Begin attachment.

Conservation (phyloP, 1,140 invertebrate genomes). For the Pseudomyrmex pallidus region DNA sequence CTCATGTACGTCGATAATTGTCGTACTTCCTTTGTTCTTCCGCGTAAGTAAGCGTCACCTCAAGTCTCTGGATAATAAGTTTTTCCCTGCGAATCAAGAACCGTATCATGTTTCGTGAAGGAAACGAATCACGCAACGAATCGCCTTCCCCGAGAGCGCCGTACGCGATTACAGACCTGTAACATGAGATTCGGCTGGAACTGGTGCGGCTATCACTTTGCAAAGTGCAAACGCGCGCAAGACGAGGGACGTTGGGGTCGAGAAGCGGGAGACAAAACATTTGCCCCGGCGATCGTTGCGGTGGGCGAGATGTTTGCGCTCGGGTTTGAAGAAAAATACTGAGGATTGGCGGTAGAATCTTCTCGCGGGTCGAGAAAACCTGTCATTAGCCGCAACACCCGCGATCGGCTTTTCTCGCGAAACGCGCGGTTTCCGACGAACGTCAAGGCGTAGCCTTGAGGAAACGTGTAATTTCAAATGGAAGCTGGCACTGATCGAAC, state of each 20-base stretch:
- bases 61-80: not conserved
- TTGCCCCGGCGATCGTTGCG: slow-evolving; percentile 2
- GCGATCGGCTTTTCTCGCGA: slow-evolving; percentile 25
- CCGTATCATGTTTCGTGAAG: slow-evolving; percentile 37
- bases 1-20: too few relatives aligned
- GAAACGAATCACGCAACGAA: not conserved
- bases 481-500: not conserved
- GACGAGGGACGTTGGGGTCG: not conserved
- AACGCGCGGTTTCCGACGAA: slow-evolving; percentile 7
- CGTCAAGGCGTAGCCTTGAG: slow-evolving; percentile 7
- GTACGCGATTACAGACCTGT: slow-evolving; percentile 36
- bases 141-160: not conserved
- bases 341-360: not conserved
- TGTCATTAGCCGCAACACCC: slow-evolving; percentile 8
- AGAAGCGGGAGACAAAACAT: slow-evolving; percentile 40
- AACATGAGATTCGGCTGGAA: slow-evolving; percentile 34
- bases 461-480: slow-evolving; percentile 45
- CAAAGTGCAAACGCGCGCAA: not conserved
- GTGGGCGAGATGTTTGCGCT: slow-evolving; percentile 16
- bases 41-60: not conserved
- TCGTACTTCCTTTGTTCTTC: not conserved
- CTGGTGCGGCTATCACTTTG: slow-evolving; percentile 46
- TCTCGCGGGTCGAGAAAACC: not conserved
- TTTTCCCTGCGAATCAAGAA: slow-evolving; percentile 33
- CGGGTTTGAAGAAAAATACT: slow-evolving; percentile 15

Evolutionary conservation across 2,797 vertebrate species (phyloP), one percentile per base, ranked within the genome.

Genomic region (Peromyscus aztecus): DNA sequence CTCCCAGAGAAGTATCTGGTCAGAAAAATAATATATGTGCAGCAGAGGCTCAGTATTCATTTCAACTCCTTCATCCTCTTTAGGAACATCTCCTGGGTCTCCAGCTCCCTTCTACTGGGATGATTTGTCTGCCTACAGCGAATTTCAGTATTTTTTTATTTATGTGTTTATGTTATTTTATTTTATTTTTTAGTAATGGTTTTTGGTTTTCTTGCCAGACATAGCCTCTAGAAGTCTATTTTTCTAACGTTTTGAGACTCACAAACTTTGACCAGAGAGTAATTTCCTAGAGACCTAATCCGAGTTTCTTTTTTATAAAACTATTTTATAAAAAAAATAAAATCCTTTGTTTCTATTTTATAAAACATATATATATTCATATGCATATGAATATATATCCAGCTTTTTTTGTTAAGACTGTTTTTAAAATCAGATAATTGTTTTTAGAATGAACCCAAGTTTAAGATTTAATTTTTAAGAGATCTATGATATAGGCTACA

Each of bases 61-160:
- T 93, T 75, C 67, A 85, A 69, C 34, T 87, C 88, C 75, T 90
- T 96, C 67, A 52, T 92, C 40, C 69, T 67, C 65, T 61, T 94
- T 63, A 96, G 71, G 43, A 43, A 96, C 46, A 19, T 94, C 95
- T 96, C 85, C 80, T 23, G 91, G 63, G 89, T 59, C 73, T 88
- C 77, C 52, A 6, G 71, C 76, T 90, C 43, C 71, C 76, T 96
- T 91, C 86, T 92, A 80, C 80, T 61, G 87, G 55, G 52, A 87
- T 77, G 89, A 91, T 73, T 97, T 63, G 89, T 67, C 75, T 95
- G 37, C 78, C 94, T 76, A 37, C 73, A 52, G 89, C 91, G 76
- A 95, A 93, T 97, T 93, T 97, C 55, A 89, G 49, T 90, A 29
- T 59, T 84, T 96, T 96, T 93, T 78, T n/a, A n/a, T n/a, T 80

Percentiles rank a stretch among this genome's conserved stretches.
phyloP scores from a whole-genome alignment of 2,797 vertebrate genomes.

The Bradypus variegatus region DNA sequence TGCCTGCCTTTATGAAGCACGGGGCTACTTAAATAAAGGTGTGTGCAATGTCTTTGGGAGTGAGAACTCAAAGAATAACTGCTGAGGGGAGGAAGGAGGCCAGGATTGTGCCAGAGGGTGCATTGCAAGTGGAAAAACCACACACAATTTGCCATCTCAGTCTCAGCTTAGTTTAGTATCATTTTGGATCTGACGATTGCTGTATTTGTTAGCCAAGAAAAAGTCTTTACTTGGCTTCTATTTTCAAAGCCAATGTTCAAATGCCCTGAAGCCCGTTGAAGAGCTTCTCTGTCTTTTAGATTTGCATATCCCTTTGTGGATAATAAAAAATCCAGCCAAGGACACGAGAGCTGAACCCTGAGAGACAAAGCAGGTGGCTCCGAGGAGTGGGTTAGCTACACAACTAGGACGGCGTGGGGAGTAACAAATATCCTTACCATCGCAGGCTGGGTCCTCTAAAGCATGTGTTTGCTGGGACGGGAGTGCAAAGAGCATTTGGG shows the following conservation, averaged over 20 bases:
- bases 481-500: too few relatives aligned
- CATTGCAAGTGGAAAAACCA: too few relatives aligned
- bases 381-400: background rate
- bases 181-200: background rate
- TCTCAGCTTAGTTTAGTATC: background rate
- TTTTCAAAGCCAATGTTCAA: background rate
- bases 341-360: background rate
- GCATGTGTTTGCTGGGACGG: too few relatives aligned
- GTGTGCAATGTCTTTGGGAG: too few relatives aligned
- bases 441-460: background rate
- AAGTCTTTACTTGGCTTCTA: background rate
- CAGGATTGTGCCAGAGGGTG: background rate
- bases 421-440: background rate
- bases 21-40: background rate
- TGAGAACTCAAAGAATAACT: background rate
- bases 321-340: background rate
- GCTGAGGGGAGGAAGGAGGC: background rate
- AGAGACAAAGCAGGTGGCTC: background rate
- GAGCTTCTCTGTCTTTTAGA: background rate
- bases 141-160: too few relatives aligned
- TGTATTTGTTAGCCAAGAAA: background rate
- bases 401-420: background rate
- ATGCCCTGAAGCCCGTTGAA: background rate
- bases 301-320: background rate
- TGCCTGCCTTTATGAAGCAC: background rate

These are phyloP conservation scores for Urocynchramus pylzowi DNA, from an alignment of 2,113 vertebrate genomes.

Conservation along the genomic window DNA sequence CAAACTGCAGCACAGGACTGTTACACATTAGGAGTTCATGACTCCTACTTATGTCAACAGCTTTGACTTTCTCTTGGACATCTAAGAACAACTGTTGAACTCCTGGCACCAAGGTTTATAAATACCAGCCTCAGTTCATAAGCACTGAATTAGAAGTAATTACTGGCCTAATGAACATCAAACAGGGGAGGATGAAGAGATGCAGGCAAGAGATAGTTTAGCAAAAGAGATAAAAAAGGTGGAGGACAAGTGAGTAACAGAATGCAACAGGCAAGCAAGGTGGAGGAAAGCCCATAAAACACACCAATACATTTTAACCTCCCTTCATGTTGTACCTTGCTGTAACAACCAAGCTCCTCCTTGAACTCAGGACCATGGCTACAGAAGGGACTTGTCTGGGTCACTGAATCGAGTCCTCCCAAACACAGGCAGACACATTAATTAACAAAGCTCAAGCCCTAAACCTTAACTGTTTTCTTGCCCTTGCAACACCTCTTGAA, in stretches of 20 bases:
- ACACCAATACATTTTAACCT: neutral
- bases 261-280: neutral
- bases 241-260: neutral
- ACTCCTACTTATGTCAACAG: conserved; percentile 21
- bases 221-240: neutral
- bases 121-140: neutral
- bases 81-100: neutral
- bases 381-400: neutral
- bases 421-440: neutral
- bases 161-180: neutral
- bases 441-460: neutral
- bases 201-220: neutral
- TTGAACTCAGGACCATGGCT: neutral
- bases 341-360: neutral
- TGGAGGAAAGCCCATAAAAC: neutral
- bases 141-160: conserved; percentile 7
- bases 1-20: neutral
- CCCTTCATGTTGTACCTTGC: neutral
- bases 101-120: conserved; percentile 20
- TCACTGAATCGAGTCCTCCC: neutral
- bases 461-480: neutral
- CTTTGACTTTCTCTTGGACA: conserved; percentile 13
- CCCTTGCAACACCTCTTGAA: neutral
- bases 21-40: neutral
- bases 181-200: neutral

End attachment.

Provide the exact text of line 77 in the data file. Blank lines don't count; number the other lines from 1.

- bases 381-400: neutral